Each year the Fourth Sunday of Advent always tells part of the story that just precedes the birth of Christ. In this year, 2020, come Sunday we will hear the story from Mary’s experience. These familiar episodes set the stage for one of the Bible’s best-known passages, the story of Christmas. In today’s readings, we hear the story from Joseph’s experience.
As part of his dream, the words of the angel of the Lord to Joseph are explained: “All this took place to fulfill what the Lord had said through the prophet: Behold, the virgin shall be with child and bear a son, and they shall name him Emmanuel, which means ‘God is with us.’” (Mt 1:22-23) The prophet of whom the evangelist speaks is Isaiah. The specific narrative is the prophet’s interactions with King Ahaz of Judah (Isaiah 7:10-14)
Ahaz was the great-great-grandson of Saul, the first king of the tribes of Israel. And here is his dilemma. In Isaiah 7 we are hearing about a military campaign of the Assyrian Empire (the seriously bad guys in the region) against an alliance of Syrians and some of the northern tribes of Israel (not necessarily the good guys). The alliance wanted Judah and King Ahaz to join the alliance. And even though Assyria would probably eventually turn their attention to Judah, as yet Ahaz had no quarrel with Assyria – so he refused. The tribes of the north and Syria then attempted to overthrow Ahaz and replace him with a king more amenable to their wishes. I told you they weren’t the good guys.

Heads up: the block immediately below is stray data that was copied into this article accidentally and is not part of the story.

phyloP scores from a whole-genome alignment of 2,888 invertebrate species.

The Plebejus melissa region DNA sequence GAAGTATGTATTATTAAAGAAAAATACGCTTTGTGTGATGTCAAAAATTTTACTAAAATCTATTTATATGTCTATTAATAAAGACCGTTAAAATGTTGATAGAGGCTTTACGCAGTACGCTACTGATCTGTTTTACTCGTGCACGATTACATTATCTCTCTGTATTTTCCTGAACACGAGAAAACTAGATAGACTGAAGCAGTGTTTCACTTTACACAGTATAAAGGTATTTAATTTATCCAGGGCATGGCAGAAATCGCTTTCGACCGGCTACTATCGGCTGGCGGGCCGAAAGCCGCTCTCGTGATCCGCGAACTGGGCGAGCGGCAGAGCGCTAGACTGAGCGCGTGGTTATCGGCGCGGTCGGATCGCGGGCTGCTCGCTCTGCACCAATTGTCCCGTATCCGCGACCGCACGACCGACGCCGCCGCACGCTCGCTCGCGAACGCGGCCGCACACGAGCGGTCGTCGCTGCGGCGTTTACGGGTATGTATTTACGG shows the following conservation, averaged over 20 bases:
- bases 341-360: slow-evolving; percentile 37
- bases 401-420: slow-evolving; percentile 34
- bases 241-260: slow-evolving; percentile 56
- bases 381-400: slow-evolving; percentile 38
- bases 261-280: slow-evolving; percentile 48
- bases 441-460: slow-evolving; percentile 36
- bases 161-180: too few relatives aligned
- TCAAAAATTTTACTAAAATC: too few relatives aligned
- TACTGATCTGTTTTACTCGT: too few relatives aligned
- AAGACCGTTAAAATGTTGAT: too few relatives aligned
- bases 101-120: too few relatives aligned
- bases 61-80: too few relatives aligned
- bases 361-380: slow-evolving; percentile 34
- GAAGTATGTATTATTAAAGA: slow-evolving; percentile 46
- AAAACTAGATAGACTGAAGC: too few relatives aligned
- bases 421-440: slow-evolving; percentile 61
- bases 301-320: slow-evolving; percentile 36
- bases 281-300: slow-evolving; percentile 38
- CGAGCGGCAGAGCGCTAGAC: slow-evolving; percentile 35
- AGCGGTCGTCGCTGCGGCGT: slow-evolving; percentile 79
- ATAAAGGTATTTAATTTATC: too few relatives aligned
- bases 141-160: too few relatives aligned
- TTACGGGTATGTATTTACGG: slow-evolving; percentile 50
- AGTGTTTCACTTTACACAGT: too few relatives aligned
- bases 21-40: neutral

So, what’s Ahaz going to do? Rely on God, right? Well… Ahaz is not one of the good guys either. He had placed pagan altars in the Jerusalem Temple, allowed Canaanite cults to celebrate there, revived a cult of child sacrifice, and more. As 2 Kings says, “he did not do what was right in the eyes of the LORD …”
The only “good guy” in all this is the prophet Isaiah. It is Isaiah’s job to convince Ahaz to trust God and not his own political guile, military alliances, or bribe money. Isaiah’s advice to the king is startling. He does not suggest the course that Ahaz would eventually take, to appeal to Assyria for help (2 Kings 16:7). Instead, he tells him to “remain tranquil and do not fear” (7:4) because the attack will not succeed and the state of northern Israel will soon come to an end. The divine commitment to make the Davidic line “firm” (2 Sam 7:16) is conditional on the faith of the king.
That’s the advice and then Isaiah goes for “the close.” Isaiah says to Ahaz: “Ask for a sign from the LORD, your God; let it be deep as Sheol, or high as the sky!” Long story, short, Ahaz wants no part of this offer or Isaiah’s advice. When he refuses, here is the reply:
Listen, house of David! Is it not enough that you weary human beings? Must you also weary my God? Therefore, the Lord himself will give you a sign; the young woman, pregnant and about to bear a son, shall name him Emmanuel. (Is 7:13-14)
And what Joseph experiences is the knowledge that Mary’s child is the fulfillment of the promise given to the covenant people of God. Even if Ahaz refused, a promise is a promise. Emmanuel – “God with us.”
Note: The mother is called an almah in the Hebrew, that is, a young woman of marriageable age, though not necessarily a virgin. The Greek translation of Isaiah used the word parthenos, which means “virgin” unambiguously, and this translation is cited in Matt 1:22–23 and formed the basis of the traditional Christian interpretation of this text as a prophecy of the birth of Christ. Isaiah was translated into Greek some 200 years before the birth of Jesus.